PURPLE WAVEJune 16, 2023
1199ers show their strength in New Jersey.
Members poured into busses in Manhattan on May 16, to support some of the newest members of the Union family picketing Clara Maass Hospital in Belleville, New Jersey. Management is not only stalling in first contract talks, but also engaging in a hostile campaign of intimidation against the newly-organized nurses.
Glenda Eng, an RN at Clara Maass, whose employment was recently terminated without just cause, explained, “I am here with all my co-workers correcting the wrong that was done to me. I am a nurse and I know how to care and give compassion. But even though I acted within the guidelines of the policy, my employment was terminated. Management feels they can do whatever they want. Since we formed a union, we now understand that we have a voice. We have a seat at the table.”
Eng is one of nine Clara Maass nurses who spent National Nurses Week on suspension after being unlawfully disciplined for union activity. 1199SEIU has filed federal unfair labor practice (ULP) charges against the employer and continues to fight for Eng’s reinstatement as this edition goes to press.
Last August, some 540 RNs at RWJ-Barnabas’ Clara Maass Hospital voted to form a union with 1199SEIU. Talks at the bargaining table have stalled, with management refusing to address staffing concerns and huge gaps in pay rates between Clara Maass RNs and other nurses working in Tri-State Area hospitals.
At the same time, management has engaged in a hostile campaign of intimidation against nurses, suspending nine nurses for attempting to deliver a petition on April 26, that had been signed by over 170 nurses, doctors, and other caregivers at the facility.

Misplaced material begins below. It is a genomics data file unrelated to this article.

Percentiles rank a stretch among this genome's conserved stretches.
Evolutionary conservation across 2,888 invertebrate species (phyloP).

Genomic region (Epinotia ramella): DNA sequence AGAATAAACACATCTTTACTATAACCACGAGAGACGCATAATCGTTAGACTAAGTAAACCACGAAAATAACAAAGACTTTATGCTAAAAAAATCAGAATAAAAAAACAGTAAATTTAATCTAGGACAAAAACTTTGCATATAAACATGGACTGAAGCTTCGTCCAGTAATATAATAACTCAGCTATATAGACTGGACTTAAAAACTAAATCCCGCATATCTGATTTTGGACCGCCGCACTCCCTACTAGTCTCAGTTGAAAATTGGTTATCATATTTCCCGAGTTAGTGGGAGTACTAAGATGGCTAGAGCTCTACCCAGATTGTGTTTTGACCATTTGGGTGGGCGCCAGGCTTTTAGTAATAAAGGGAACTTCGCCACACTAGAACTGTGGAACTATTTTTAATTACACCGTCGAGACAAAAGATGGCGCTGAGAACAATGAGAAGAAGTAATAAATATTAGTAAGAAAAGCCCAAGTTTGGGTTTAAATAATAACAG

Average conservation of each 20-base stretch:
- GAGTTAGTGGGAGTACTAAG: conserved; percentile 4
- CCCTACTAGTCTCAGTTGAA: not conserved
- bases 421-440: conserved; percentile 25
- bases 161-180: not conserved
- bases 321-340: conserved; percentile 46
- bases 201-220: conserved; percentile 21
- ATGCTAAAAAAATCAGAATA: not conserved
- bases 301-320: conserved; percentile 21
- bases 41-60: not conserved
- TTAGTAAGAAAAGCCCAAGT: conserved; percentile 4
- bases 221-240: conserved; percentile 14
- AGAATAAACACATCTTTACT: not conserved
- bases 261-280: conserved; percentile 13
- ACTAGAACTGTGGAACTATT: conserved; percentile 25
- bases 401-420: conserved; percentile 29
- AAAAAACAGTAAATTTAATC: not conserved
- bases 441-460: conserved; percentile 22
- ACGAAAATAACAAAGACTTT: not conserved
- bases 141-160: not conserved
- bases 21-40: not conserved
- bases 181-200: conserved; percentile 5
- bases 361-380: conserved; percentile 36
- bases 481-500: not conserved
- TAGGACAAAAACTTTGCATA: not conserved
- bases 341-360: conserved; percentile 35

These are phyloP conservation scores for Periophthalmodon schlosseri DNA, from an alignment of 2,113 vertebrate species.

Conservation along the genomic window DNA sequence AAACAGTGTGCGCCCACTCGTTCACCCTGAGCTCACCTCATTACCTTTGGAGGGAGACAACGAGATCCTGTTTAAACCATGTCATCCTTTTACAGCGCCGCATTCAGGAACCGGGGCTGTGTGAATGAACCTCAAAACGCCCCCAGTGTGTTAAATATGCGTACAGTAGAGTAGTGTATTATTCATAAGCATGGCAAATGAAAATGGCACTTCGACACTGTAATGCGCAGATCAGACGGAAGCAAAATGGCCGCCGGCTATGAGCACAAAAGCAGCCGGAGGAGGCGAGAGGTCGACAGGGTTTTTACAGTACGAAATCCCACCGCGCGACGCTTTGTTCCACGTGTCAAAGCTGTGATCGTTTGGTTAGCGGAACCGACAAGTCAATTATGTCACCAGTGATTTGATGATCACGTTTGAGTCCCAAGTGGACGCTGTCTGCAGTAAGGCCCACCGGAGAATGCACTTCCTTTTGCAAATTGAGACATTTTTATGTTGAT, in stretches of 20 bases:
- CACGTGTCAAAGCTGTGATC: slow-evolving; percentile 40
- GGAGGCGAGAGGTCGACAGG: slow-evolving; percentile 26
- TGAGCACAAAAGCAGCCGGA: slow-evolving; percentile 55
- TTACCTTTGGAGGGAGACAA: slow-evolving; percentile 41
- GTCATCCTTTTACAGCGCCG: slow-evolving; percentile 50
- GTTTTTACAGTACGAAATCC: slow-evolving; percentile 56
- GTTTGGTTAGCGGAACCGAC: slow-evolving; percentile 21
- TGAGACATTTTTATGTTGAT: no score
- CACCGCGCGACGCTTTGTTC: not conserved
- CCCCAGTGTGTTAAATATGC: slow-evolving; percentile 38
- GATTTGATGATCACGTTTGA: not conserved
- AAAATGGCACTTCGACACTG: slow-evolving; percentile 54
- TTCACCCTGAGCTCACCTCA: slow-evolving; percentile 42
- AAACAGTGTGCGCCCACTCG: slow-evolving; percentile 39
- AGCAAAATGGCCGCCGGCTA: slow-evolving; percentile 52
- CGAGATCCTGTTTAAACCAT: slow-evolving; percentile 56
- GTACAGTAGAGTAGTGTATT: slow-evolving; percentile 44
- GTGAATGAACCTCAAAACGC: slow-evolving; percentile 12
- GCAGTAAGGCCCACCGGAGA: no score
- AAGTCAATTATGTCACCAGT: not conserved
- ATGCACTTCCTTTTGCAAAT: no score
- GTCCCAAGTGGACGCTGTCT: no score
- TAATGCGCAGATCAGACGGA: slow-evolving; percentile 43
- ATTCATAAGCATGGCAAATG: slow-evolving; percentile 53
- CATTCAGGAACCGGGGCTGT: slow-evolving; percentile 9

Earlier this year, tens of thousands of RNs just miles away in New York City—members of 1199SEIU and NYSNA—won collective bargaining agreements that provide annual wage increases of 7, 6 and 5 per cent, while maintaining far superior benefits. This has increased the already significant disparities between RN jobs in NJ and NY, and created further urgency to close this gap to retain the pool of nurses working in the Garden State.
Tanya Howard is an RN in the ICU who has worked at Clara Maass for 23 years. “We always had problems at the hospital, but when Covid hit, it just highlighted all the issues we had around short staffing and not being supported by management,” she says. “A lot of nurses left because they didn’t feel safe and supported. We were devastated by these nurses leaving. Our patient ratios went even higher, which put out licenses at risk.
“I was about to leave the hospital myself. But my daughter asked me what I could do to make it better. I made a phone call to 1199, and it was the best phone call of my life!”